Metabolic Expression and Exercise | Glycolysis

Apr 30 , 2021

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Fluid Fitness

Metabolic Expression and Exercise | Glycolysis

Glycolysis 

It’s not magic, it's scientific! A look at how our body turns the food we eat into usable energy.

 

Glycolysis Overview:

Glycolysis is the first part of the process called cellular respiration. Cellular respiration in its entirety is a combination of reactions involved in carbohydrate catabolism, or the breakdown of Glucose molecules which is eventually converted into usable energy in the form of ATP. In Glycolysis, through a series of chemical reactions, the beginning molecule of Glucose is converted into Pyruvate. Throughout this process 2 ATP (energy molecules) are used in the beginning, however 4 ATP and 2 NADH are produced by the end of the series. While the 4 ATP molecules can be used immediately for energy needs, the 2 NADH molecules are either used in another reaction or are transported further down the cellular respiration line to contribute to the production of more ATP. 

 

What happens next:

The end-product of Glycolysis, the Pyruvate molecule, can be used in both anaerobic respiration and aerobic respiration. Anaerobic respiration happens when there is no oxygen available. This process is not as efficient and does not produce as much energy as aerobic respiration, however it is still important for when oxygen is low: hardworking muscles cells can exhaust their oxygen supply, they then switch to an anaerobic pathway to lactic acid to provide ATP for function. Aerobic respiration happens when there is oxygen available. This process is much more efficient than any anaerobic pathway. The product of Glycolysis, Pyruvate, is used in the TCA (Krebs) cycle to produce more ATP (energy) and more NADH and FADH2. The NADH and FADH2 products from both Glycolysis and TCA cycle are transported to the Electron Transport Chain (ETC) where they are used to produce even more ATP. Although many tissues in the body can use both fat and protein as energy sources, because Glycolysis and Aerobic Respiration are so efficient, many tissues prefer or can only use glucose as an energy source. The brain and red blood cells are two examples of cells and tissues that can only use glucose for energy.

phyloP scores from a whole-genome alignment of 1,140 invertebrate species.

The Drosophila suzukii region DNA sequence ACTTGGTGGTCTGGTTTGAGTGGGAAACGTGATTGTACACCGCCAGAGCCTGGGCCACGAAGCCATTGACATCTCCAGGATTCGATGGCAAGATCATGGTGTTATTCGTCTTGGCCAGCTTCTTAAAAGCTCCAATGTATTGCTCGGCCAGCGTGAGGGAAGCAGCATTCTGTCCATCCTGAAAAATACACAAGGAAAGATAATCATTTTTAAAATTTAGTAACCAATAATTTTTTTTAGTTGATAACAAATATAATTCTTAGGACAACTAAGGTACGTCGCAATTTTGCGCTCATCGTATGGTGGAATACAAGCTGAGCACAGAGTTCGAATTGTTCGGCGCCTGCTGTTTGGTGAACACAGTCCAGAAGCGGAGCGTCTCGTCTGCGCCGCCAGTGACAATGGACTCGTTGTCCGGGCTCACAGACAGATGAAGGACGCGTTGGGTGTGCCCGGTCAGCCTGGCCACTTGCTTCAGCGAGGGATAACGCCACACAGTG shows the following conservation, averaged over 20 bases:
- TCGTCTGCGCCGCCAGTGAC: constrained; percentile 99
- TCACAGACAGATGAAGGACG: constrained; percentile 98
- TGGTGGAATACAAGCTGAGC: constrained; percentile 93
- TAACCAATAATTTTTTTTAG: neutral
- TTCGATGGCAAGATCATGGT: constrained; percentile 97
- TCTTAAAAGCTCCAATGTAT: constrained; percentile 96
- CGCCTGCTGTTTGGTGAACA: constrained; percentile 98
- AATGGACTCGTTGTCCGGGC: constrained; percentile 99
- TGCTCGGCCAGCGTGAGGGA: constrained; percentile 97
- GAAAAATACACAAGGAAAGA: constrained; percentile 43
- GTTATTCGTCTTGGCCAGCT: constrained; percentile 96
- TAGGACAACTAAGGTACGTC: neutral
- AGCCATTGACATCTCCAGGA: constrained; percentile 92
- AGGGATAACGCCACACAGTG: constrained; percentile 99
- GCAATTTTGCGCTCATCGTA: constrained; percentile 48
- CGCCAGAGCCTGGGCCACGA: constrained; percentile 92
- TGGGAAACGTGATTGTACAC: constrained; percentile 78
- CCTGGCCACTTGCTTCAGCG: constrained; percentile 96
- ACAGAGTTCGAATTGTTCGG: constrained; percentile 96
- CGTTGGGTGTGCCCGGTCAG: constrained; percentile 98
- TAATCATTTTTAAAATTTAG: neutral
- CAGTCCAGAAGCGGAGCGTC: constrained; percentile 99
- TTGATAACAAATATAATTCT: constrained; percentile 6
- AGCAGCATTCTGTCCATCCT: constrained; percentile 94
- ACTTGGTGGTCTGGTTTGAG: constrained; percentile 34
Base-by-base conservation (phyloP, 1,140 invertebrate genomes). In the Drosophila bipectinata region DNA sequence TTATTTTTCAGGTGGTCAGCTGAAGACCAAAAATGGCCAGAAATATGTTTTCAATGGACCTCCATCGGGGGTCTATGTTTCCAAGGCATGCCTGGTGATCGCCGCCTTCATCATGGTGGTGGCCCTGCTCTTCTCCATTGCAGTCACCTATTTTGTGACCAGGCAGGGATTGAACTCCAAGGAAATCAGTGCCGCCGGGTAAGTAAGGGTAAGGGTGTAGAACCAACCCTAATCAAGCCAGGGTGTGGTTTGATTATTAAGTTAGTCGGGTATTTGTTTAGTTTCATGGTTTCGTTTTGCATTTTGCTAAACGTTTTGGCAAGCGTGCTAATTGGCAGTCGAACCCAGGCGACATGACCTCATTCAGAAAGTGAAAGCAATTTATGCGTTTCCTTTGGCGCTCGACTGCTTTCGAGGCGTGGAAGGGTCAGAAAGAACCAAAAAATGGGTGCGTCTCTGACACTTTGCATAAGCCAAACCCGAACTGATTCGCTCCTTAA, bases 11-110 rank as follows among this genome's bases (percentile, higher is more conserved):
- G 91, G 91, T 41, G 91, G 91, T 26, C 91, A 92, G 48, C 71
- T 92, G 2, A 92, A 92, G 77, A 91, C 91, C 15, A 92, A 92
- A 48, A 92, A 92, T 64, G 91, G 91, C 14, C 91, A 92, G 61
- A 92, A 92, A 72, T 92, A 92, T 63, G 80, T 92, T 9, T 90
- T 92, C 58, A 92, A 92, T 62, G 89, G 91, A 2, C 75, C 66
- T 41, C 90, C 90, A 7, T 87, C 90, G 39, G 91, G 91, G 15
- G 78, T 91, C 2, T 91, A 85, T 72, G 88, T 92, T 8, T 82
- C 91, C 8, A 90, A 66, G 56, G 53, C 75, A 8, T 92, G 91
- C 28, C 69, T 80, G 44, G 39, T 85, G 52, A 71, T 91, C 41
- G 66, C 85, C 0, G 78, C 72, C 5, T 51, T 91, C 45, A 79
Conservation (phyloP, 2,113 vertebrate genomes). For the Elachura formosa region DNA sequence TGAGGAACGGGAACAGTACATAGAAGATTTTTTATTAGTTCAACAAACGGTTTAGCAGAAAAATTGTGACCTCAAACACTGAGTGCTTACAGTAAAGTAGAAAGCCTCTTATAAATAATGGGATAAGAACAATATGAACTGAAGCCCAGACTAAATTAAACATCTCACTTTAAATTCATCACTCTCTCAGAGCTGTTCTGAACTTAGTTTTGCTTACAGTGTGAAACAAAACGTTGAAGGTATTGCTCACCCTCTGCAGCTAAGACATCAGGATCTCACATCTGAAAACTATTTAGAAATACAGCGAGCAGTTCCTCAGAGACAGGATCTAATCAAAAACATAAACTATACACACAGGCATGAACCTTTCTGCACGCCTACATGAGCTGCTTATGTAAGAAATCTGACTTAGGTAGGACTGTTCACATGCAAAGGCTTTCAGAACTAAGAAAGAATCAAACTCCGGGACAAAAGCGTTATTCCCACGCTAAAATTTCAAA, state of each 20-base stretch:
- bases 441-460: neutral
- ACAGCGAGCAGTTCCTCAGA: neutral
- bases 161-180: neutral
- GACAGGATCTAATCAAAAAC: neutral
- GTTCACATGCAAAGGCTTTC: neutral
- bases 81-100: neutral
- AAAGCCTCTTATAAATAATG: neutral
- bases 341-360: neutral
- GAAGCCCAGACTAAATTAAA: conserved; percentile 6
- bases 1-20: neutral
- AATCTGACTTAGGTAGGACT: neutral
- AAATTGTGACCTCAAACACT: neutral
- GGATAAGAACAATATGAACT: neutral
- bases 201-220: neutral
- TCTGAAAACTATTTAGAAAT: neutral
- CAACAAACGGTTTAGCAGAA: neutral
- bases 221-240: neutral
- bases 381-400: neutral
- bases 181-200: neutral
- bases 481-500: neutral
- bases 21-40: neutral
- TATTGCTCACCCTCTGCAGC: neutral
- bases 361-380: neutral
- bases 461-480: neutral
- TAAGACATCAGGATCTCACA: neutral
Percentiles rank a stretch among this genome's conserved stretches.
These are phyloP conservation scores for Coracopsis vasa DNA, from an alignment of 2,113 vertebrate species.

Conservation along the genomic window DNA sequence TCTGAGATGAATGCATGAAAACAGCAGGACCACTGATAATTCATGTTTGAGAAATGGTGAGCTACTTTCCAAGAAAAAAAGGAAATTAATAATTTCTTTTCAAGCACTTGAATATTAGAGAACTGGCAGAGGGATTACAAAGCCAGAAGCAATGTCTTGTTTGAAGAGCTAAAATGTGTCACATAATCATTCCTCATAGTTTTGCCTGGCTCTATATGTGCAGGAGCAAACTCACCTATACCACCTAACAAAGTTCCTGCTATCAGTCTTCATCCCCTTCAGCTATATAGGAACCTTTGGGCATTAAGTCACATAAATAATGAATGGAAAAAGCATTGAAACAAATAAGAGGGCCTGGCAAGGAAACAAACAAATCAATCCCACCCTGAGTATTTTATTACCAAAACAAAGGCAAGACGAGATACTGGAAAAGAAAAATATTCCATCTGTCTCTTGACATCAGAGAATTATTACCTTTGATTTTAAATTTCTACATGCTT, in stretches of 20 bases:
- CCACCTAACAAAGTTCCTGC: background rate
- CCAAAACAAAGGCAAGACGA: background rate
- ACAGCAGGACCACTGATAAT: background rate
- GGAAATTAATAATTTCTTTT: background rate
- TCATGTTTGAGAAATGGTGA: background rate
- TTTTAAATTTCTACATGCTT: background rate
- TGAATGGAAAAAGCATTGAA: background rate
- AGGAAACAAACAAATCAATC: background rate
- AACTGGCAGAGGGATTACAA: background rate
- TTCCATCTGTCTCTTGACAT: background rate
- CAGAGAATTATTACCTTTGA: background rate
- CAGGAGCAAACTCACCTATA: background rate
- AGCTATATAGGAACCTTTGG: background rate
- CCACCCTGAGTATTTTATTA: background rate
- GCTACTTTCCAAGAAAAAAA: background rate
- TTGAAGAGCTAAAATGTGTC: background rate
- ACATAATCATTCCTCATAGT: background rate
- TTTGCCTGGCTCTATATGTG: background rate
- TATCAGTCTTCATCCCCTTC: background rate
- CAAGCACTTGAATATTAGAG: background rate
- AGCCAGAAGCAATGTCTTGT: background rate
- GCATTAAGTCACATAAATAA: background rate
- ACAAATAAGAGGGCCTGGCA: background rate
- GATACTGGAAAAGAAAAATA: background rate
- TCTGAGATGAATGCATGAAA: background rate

Why is it important:

Because efficient energy production is essential for living a healthy and productive life, adequate consumption of complex carbohydrates is necessary. It is important to understand how our body produces energy, so that we can know how to adequately supply it with the proper starting products. We want to make sure our bodies and all its systems are functioning optimally. This will help make goals more attainable from weight loss to having more energy to improving blood pressure or glucose numbers. To review the amount of carbohydrates that you should be consuming daily to adequately supply your body with needed glucose, refer to topic 6 in the 52-week outline – Carbohydrates.

 

Goals

  1. Be Aware:
    • As in previous weeks, being aware is always the first step to making changes. Review this week’s presentation and write-up.
    • Review this presentation again to make sure you have a base understanding of the role of glycolysis in metabolism and glucose regulation.
    • Also, review the information from week 6 on carbohydrates and note how to figure out what is the recommended amount of carbohydrate intake for you.
  2. Take Note:
    • .Continue your food journal from previous weeks. Complete for at least 3-4 days, but is best if you can complete for an entire week.
    • Make sure to include everything that you are eating and drinking and the amounts/portion sizes.
    • Also note not just the amount of carbohydrate intake, but also the type and timing.
  3. Take Action:
    • .Alter: If you notice an imbalance in your carbohydrate intake, whether it is in the type, the timing or the amount, make a note of it.
      1. Pick one thing to work on:
        1. Adding more complex carbohydrates
        2. Measuring out your carbohydrate portions at each meal
        3. Limiting your processed sugar or simple carb intake
        4. Making sure you are spreading carbohydrate intake out throughout the day
  • Consult: If you are having trouble identifying patterns, including or eliminating certain foods, picking out culprits of dietary imbalance or just want more guidance in your diet patterns, consult a registered dietitian.

 

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